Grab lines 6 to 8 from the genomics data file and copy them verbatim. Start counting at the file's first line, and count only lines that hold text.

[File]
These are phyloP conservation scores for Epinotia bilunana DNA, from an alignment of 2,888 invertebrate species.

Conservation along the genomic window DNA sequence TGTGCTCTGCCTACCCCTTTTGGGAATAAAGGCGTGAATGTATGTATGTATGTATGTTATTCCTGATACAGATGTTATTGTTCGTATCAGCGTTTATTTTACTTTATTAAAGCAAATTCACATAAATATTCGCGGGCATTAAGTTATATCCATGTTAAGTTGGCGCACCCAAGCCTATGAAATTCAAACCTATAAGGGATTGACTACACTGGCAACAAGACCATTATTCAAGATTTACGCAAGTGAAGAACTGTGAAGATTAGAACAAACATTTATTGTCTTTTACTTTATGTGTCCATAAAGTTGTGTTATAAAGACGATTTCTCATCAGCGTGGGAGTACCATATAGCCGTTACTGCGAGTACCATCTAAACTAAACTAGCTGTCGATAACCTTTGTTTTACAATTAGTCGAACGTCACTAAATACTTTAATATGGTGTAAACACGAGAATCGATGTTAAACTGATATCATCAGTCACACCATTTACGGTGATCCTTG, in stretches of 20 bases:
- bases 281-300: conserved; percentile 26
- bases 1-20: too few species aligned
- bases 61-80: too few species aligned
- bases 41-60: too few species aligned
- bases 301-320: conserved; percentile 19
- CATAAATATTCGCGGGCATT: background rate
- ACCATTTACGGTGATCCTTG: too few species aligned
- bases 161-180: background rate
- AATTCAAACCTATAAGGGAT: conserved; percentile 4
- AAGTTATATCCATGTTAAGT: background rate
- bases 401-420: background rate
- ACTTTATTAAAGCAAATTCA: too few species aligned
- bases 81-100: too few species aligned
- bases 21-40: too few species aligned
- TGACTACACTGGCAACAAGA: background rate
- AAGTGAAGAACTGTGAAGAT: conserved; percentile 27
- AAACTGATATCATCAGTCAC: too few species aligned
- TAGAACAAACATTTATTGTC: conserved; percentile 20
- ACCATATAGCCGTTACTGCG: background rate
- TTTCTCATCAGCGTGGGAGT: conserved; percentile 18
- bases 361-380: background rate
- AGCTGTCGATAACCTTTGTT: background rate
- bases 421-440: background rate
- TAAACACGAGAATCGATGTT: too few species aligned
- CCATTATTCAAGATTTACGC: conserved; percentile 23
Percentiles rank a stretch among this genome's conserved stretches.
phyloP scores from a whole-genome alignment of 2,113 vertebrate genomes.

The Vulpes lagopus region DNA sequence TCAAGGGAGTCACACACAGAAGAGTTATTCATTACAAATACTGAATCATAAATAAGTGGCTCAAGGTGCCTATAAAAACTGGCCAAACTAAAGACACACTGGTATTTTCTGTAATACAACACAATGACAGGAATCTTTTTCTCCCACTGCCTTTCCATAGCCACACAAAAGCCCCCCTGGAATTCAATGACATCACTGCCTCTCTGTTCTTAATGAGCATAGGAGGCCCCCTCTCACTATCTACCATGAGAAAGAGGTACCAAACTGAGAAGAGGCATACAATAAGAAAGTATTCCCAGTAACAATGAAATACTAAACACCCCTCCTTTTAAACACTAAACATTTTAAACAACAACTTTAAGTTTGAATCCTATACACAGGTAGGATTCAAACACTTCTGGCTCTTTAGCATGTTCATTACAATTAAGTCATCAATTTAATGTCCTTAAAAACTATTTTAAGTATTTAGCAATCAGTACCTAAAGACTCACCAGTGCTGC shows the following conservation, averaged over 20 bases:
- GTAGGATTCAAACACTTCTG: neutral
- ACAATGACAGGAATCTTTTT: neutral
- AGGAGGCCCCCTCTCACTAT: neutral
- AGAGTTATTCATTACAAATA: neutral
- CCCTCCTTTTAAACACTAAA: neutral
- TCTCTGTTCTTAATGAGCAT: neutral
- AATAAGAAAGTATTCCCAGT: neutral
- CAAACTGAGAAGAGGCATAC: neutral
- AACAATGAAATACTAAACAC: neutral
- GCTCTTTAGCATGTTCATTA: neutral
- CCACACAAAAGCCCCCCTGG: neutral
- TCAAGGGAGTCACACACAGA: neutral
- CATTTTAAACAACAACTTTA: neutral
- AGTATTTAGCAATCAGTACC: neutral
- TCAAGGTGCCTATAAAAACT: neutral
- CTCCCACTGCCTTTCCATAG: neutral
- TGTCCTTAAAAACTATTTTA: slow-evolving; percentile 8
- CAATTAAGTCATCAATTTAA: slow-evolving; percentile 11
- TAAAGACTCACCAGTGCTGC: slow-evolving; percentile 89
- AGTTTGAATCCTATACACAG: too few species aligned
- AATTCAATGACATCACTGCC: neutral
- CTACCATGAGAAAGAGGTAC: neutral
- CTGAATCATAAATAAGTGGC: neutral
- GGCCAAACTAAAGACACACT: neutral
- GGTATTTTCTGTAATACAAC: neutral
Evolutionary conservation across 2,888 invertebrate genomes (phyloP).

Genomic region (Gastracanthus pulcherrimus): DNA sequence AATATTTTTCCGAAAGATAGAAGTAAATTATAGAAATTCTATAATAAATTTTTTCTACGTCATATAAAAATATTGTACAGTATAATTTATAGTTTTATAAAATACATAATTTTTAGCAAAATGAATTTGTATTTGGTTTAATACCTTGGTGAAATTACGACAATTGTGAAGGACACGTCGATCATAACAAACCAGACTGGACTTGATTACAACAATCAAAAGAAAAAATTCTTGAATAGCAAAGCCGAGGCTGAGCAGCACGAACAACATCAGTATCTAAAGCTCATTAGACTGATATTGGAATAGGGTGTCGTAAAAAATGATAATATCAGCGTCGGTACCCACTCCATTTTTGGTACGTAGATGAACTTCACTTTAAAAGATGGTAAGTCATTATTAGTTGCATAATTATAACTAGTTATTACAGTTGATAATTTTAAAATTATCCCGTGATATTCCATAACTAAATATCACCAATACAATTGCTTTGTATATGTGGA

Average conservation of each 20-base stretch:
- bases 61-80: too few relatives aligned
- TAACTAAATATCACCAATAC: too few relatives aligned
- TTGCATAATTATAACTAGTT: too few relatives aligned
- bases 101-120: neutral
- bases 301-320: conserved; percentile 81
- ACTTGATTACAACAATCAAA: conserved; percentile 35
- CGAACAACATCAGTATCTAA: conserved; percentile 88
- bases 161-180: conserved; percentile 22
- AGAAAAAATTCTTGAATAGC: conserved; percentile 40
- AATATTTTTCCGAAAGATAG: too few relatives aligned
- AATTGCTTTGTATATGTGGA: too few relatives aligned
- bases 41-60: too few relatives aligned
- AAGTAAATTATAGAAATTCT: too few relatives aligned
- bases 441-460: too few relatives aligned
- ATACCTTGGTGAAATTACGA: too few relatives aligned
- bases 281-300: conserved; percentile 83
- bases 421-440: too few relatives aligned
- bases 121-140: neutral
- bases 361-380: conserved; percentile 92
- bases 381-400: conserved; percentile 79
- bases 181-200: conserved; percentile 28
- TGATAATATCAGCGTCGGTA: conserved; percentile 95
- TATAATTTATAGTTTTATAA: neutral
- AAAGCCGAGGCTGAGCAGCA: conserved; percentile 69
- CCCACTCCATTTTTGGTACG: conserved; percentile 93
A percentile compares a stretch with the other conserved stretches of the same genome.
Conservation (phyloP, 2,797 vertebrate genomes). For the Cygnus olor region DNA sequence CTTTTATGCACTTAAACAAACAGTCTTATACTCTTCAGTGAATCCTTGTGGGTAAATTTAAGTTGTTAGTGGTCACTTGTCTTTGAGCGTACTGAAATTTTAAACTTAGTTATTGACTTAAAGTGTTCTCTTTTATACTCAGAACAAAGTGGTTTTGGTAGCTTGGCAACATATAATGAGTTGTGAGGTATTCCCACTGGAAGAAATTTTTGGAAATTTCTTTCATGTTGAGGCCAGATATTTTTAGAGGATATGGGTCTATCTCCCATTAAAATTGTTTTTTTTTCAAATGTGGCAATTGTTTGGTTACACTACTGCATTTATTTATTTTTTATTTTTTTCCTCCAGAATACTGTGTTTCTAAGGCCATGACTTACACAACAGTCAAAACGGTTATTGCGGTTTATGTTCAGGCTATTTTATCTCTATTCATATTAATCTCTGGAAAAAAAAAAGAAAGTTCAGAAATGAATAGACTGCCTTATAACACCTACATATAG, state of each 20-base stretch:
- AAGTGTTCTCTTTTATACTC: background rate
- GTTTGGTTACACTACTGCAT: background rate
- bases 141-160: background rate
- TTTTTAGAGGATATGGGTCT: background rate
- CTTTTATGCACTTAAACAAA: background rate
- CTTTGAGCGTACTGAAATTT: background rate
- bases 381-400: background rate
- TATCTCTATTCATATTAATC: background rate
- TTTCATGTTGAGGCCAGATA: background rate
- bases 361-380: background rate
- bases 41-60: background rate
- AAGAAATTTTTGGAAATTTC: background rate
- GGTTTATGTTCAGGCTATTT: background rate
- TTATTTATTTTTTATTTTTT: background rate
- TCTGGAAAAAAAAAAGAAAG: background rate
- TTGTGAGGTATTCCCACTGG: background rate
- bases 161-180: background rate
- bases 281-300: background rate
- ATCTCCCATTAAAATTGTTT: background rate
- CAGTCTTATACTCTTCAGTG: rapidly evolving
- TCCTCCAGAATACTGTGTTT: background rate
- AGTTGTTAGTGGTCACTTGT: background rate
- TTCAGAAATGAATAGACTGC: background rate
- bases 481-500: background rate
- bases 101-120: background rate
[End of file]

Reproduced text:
- bases 41-60: too few species aligned
- bases 301-320: conserved; percentile 19
- CATAAATATTCGCGGGCATT: background rate